Predator vs Wolverine #1 is published by Marvel, written by Benjamin Percy, art by Ken Lashley, Greg Land, and Andrea Di Vito, inks by Jay Leisten, colors by Juan Fernandez and Frank D’Armata, and letters by Cory Petit. The man who is usually the one hunting finds himself the prey, across various points in history.
This is a book that doesn’t just want to show a fight, but multiple, across several points of time. Percy’s structure is brilliant to show this, beginning in media res. Wolverine is bloodied and brutalised, and that is only the first taste of what is to come. Predator vs Wolverine #1 uses multiple periods of Logan’s life, going all the way back to the turn of the century. Wolverine is a man with seemingly infinite opportunities, and we get to drop into a moment in his life and see the Predator’s impact within it.
Percy excellently rises up the levels both beings face, using the familiar hierarchy of beast that the Predator movies also enjoyed. Whilst the comic jumps between the moments in time, it’s extremely easy to follow. There is a small sub-plot within Predator vs Wolverine #1, but it merely serves the purpose of drawing Logan into violence and a century-long mission for vengeance. And when that violence comes, it is magnificent. There are tons of action scenes, with a variety in time, circumstance, and results. The individual skirmishes make the comic feel faster than if it had built up to a larger but singular fight. This is a double-sized issue as well, meaning there is even more action than in other comics.
Whilst this comic focuses on the action, the script itself is also fantastic. Found primarily in the narration, which is written from Wolverine’s point of view, it’s beautifully descriptive. The injuries sustained are described, sometimes detailing beyond what is even seen in the issue itself. Wolverine’s narration is always gruff and honest, reminiscent of prose. And usually, it is a running commentary on how he is tracking someone, finding his prey. But in this comic, he’s having the same thoughts about himself. The comic brilliantly depicts just how varied the man’s life has been, often silently. That is something the figures have in common, they aren’t talkative. When noises are made by the Predator, they are skin-crawling and sinister.
The art is something of a collection of brutality from a variety of artists. Up first is Lashley, who gets to set the scene and provide an example of the kind of gruesomeness that will be on display. From the first page, there are actually chunks missing from Logan, instantly giving a warning to the faint-hearted.
In the first jump in time, Land takes over with Leisten on inks. What’s fascinating about this part of the comic is it really is young Wolverine, with the man looking like a child compared to the man he would later become. The extra inks seem to make the damage look even worse. It is at this part of the comic where the fighting gets most intense. The Predator looks phenomenal across all of the art, as does its cloaking and thermal vision.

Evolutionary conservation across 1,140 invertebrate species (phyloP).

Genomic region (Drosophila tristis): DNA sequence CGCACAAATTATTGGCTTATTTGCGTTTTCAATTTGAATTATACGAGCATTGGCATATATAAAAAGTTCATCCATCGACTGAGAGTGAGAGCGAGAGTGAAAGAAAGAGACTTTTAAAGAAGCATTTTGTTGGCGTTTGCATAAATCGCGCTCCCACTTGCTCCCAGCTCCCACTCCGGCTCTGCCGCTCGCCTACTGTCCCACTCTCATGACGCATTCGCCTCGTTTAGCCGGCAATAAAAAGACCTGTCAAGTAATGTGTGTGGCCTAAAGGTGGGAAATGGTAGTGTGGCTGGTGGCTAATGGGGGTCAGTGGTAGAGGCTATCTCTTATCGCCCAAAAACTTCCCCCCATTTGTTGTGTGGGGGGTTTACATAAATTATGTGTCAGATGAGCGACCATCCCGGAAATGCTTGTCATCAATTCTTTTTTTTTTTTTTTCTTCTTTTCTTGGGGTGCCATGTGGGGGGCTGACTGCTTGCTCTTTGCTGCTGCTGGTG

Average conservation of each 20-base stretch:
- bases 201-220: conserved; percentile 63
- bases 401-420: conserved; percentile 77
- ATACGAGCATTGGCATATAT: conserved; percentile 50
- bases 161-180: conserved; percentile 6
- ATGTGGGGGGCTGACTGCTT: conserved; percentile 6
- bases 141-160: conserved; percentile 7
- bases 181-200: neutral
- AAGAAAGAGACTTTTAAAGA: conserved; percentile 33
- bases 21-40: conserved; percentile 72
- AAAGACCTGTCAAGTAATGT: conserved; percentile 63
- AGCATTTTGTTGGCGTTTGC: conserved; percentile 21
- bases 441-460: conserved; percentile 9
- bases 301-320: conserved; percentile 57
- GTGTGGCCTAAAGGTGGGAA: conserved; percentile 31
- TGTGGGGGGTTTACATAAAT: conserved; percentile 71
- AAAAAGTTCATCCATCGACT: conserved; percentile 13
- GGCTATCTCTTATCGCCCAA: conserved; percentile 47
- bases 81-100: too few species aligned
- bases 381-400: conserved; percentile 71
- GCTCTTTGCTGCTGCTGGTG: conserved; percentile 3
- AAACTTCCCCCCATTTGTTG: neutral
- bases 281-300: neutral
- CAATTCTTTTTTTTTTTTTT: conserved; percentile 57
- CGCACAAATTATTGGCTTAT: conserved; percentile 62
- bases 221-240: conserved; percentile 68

By the end of the comic, Di Vito has penned the last few pages as the setting changes again. This time, there are some ridiculous classic outfits that are awesome to behold. The variety in artists makes each separate segment of time seem like its own chapter.
The colors are terrific. They also change with the artists, as D’Armata works on the bulk of the issue with Land and Leisten, whilst Fernandez is on the first and final chapters. Most of the pages exist in gloom and darkness, although the stark white of the snow frequently covers the panel. The colors come to life for the thermal imagery, replicating the effect perfectly. What’s interesting is that even with all the hacking and slashing, it’s not a bloody comic. When it is, it is shown as black (or bright green), as red may have been too overpowering perhaps. The lettering is clear and easy to read.
Predator vs Wolverine #1 is filled with glorious violence. Two of the most bloodthirsty characters in fiction are brought together to do what both of them do best. Skipping between points in time is a nice tough, longer history for the Predators within this universe. Comics don’t get more hardcore than this. Each fight is just as thrilling as the last, and the quiet periods in between either take Wolverine to the next one or stoke the fire of rage to make him fight harder next time, as the artists delight in illustrating the amazing carnage.
Predator vs Wolverine #1
Predator vs Wolverine #1 is filled with glorious violence. Two of the most bloodthirsty characters in fiction are brought together to do what both of them do best. Skipping between points in time is a nice tough, longer history for the Predators within this universe. Comics don’t get more hardcore than this.